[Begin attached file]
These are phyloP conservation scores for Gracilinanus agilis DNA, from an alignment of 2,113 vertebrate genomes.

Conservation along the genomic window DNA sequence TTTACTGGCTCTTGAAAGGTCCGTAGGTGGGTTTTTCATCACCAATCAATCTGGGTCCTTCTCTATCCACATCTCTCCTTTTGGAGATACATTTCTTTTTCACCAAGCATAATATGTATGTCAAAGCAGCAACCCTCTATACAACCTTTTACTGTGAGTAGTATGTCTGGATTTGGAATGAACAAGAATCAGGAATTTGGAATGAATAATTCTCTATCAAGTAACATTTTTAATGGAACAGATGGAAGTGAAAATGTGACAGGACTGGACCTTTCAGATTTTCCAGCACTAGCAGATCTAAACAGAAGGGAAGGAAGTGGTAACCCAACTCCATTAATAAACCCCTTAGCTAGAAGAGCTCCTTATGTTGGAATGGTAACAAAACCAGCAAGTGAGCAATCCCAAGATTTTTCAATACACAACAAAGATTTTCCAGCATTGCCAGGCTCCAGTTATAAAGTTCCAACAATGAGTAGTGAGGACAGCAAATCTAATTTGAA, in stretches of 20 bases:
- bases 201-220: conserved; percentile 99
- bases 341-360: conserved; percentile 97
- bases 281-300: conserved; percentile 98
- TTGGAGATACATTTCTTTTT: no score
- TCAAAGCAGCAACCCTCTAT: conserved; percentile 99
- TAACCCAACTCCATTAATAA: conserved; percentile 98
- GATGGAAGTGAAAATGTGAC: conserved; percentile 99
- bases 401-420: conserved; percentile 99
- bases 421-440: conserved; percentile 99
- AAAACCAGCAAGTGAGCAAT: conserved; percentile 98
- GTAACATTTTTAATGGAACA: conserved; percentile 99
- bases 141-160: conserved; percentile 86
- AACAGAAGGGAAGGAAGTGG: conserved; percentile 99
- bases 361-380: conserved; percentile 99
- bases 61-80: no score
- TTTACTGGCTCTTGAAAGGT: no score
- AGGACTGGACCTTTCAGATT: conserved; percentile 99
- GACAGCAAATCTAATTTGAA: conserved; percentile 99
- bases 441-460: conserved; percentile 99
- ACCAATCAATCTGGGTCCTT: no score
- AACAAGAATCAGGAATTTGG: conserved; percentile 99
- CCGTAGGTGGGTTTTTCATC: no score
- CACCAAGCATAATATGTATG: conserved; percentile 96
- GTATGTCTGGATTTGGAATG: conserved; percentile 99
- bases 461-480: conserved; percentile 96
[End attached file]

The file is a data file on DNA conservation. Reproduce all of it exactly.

These are phyloP conservation scores for Gracilinanus agilis DNA, from an alignment of 2,113 vertebrate genomes.

Conservation along the genomic window DNA sequence TTTACTGGCTCTTGAAAGGTCCGTAGGTGGGTTTTTCATCACCAATCAATCTGGGTCCTTCTCTATCCACATCTCTCCTTTTGGAGATACATTTCTTTTTCACCAAGCATAATATGTATGTCAAAGCAGCAACCCTCTATACAACCTTTTACTGTGAGTAGTATGTCTGGATTTGGAATGAACAAGAATCAGGAATTTGGAATGAATAATTCTCTATCAAGTAACATTTTTAATGGAACAGATGGAAGTGAAAATGTGACAGGACTGGACCTTTCAGATTTTCCAGCACTAGCAGATCTAAACAGAAGGGAAGGAAGTGGTAACCCAACTCCATTAATAAACCCCTTAGCTAGAAGAGCTCCTTATGTTGGAATGGTAACAAAACCAGCAAGTGAGCAATCCCAAGATTTTTCAATACACAACAAAGATTTTCCAGCATTGCCAGGCTCCAGTTATAAAGTTCCAACAATGAGTAGTGAGGACAGCAAATCTAATTTGAA, in stretches of 20 bases:
- bases 201-220: conserved; percentile 99
- bases 341-360: conserved; percentile 97
- bases 281-300: conserved; percentile 98
- TTGGAGATACATTTCTTTTT: no score
- TCAAAGCAGCAACCCTCTAT: conserved; percentile 99
- TAACCCAACTCCATTAATAA: conserved; percentile 98
- GATGGAAGTGAAAATGTGAC: conserved; percentile 99
- bases 401-420: conserved; percentile 99
- bases 421-440: conserved; percentile 99
- AAAACCAGCAAGTGAGCAAT: conserved; percentile 98
- GTAACATTTTTAATGGAACA: conserved; percentile 99
- bases 141-160: conserved; percentile 86
- AACAGAAGGGAAGGAAGTGG: conserved; percentile 99
- bases 361-380: conserved; percentile 99
- bases 61-80: no score
- TTTACTGGCTCTTGAAAGGT: no score
- AGGACTGGACCTTTCAGATT: conserved; percentile 99
- GACAGCAAATCTAATTTGAA: conserved; percentile 99
- bases 441-460: conserved; percentile 99
- ACCAATCAATCTGGGTCCTT: no score
- AACAAGAATCAGGAATTTGG: conserved; percentile 99
- CCGTAGGTGGGTTTTTCATC: no score
- CACCAAGCATAATATGTATG: conserved; percentile 96
- GTATGTCTGGATTTGGAATG: conserved; percentile 99
- bases 461-480: conserved; percentile 96